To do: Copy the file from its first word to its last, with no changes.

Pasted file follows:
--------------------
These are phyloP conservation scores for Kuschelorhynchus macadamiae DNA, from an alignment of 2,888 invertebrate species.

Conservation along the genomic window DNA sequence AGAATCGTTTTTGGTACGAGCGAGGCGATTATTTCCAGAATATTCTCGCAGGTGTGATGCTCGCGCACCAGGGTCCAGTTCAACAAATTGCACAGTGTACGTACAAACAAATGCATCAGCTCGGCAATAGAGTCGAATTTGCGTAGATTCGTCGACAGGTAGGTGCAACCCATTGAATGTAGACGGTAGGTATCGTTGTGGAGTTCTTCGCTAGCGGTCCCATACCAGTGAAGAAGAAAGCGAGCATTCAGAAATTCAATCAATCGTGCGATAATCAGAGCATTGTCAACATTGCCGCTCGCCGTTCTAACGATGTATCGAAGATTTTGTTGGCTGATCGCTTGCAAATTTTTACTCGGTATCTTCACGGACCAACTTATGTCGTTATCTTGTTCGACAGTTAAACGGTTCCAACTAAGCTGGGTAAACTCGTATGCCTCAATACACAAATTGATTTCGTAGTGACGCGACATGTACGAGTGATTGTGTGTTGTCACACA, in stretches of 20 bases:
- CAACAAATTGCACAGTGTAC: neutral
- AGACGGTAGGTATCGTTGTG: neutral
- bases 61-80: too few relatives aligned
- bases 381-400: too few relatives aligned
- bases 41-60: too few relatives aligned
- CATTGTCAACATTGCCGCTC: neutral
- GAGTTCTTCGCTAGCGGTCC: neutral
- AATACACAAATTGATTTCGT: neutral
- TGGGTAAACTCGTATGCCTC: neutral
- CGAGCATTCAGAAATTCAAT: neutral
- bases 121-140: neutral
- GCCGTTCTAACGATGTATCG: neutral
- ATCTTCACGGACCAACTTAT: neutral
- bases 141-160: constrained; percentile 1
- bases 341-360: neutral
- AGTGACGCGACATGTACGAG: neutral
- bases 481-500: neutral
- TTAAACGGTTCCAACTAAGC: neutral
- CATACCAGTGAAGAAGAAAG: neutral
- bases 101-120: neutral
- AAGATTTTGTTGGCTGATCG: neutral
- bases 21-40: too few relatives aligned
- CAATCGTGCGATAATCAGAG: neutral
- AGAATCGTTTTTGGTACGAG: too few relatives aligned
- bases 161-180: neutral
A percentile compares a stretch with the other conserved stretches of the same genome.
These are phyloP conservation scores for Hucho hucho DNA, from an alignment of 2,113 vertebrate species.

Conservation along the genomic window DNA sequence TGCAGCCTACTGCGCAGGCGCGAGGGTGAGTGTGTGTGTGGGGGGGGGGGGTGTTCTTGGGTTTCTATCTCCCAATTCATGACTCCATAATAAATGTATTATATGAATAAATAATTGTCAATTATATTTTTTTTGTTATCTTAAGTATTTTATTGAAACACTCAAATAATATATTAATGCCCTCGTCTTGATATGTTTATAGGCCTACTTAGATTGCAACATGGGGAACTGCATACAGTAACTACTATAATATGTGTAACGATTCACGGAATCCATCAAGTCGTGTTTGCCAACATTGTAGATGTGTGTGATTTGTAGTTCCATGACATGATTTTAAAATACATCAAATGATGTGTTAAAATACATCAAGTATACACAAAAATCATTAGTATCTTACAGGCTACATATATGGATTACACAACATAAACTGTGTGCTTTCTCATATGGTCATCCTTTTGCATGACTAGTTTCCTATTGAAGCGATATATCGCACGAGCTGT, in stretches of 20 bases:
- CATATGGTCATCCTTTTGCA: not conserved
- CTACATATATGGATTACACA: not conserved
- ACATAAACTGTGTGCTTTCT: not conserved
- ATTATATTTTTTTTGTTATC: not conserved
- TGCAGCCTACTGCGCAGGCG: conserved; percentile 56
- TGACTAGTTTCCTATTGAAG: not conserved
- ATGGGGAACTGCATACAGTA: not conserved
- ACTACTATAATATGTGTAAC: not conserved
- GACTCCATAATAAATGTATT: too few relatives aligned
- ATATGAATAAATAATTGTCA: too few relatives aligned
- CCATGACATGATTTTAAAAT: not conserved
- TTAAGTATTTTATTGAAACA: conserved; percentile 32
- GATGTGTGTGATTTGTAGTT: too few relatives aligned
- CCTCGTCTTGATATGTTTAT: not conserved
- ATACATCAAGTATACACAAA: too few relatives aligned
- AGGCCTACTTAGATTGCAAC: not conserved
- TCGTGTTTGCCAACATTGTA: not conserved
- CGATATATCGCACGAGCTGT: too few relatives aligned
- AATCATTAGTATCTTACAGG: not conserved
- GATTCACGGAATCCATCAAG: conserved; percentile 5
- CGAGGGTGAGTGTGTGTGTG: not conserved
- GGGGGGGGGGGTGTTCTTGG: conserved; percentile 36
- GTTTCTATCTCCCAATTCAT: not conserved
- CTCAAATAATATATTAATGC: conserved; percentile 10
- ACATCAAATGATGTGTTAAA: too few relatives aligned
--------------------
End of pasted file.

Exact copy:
These are phyloP conservation scores for Kuschelorhynchus macadamiae DNA, from an alignment of 2,888 invertebrate species.

Conservation along the genomic window DNA sequence AGAATCGTTTTTGGTACGAGCGAGGCGATTATTTCCAGAATATTCTCGCAGGTGTGATGCTCGCGCACCAGGGTCCAGTTCAACAAATTGCACAGTGTACGTACAAACAAATGCATCAGCTCGGCAATAGAGTCGAATTTGCGTAGATTCGTCGACAGGTAGGTGCAACCCATTGAATGTAGACGGTAGGTATCGTTGTGGAGTTCTTCGCTAGCGGTCCCATACCAGTGAAGAAGAAAGCGAGCATTCAGAAATTCAATCAATCGTGCGATAATCAGAGCATTGTCAACATTGCCGCTCGCCGTTCTAACGATGTATCGAAGATTTTGTTGGCTGATCGCTTGCAAATTTTTACTCGGTATCTTCACGGACCAACTTATGTCGTTATCTTGTTCGACAGTTAAACGGTTCCAACTAAGCTGGGTAAACTCGTATGCCTCAATACACAAATTGATTTCGTAGTGACGCGACATGTACGAGTGATTGTGTGTTGTCACACA, in stretches of 20 bases:
- CAACAAATTGCACAGTGTAC: neutral
- AGACGGTAGGTATCGTTGTG: neutral
- bases 61-80: too few relatives aligned
- bases 381-400: too few relatives aligned
- bases 41-60: too few relatives aligned
- CATTGTCAACATTGCCGCTC: neutral
- GAGTTCTTCGCTAGCGGTCC: neutral
- AATACACAAATTGATTTCGT: neutral
- TGGGTAAACTCGTATGCCTC: neutral
- CGAGCATTCAGAAATTCAAT: neutral
- bases 121-140: neutral
- GCCGTTCTAACGATGTATCG: neutral
- ATCTTCACGGACCAACTTAT: neutral
- bases 141-160: constrained; percentile 1
- bases 341-360: neutral
- AGTGACGCGACATGTACGAG: neutral
- bases 481-500: neutral
- TTAAACGGTTCCAACTAAGC: neutral
- CATACCAGTGAAGAAGAAAG: neutral
- bases 101-120: neutral
- AAGATTTTGTTGGCTGATCG: neutral
- bases 21-40: too few relatives aligned
- CAATCGTGCGATAATCAGAG: neutral
- AGAATCGTTTTTGGTACGAG: too few relatives aligned
- bases 161-180: neutral
A percentile compares a stretch with the other conserved stretches of the same genome.
These are phyloP conservation scores for Hucho hucho DNA, from an alignment of 2,113 vertebrate species.

Conservation along the genomic window DNA sequence TGCAGCCTACTGCGCAGGCGCGAGGGTGAGTGTGTGTGTGGGGGGGGGGGGTGTTCTTGGGTTTCTATCTCCCAATTCATGACTCCATAATAAATGTATTATATGAATAAATAATTGTCAATTATATTTTTTTTGTTATCTTAAGTATTTTATTGAAACACTCAAATAATATATTAATGCCCTCGTCTTGATATGTTTATAGGCCTACTTAGATTGCAACATGGGGAACTGCATACAGTAACTACTATAATATGTGTAACGATTCACGGAATCCATCAAGTCGTGTTTGCCAACATTGTAGATGTGTGTGATTTGTAGTTCCATGACATGATTTTAAAATACATCAAATGATGTGTTAAAATACATCAAGTATACACAAAAATCATTAGTATCTTACAGGCTACATATATGGATTACACAACATAAACTGTGTGCTTTCTCATATGGTCATCCTTTTGCATGACTAGTTTCCTATTGAAGCGATATATCGCACGAGCTGT, in stretches of 20 bases:
- CATATGGTCATCCTTTTGCA: not conserved
- CTACATATATGGATTACACA: not conserved
- ACATAAACTGTGTGCTTTCT: not conserved
- ATTATATTTTTTTTGTTATC: not conserved
- TGCAGCCTACTGCGCAGGCG: conserved; percentile 56
- TGACTAGTTTCCTATTGAAG: not conserved
- ATGGGGAACTGCATACAGTA: not conserved
- ACTACTATAATATGTGTAAC: not conserved
- GACTCCATAATAAATGTATT: too few relatives aligned
- ATATGAATAAATAATTGTCA: too few relatives aligned
- CCATGACATGATTTTAAAAT: not conserved
- TTAAGTATTTTATTGAAACA: conserved; percentile 32
- GATGTGTGTGATTTGTAGTT: too few relatives aligned
- CCTCGTCTTGATATGTTTAT: not conserved
- ATACATCAAGTATACACAAA: too few relatives aligned
- AGGCCTACTTAGATTGCAAC: not conserved
- TCGTGTTTGCCAACATTGTA: not conserved
- CGATATATCGCACGAGCTGT: too few relatives aligned
- AATCATTAGTATCTTACAGG: not conserved
- GATTCACGGAATCCATCAAG: conserved; percentile 5
- CGAGGGTGAGTGTGTGTGTG: not conserved
- GGGGGGGGGGGTGTTCTTGG: conserved; percentile 36
- GTTTCTATCTCCCAATTCAT: not conserved
- CTCAAATAATATATTAATGC: conserved; percentile 10
- ACATCAAATGATGTGTTAAA: too few relatives aligned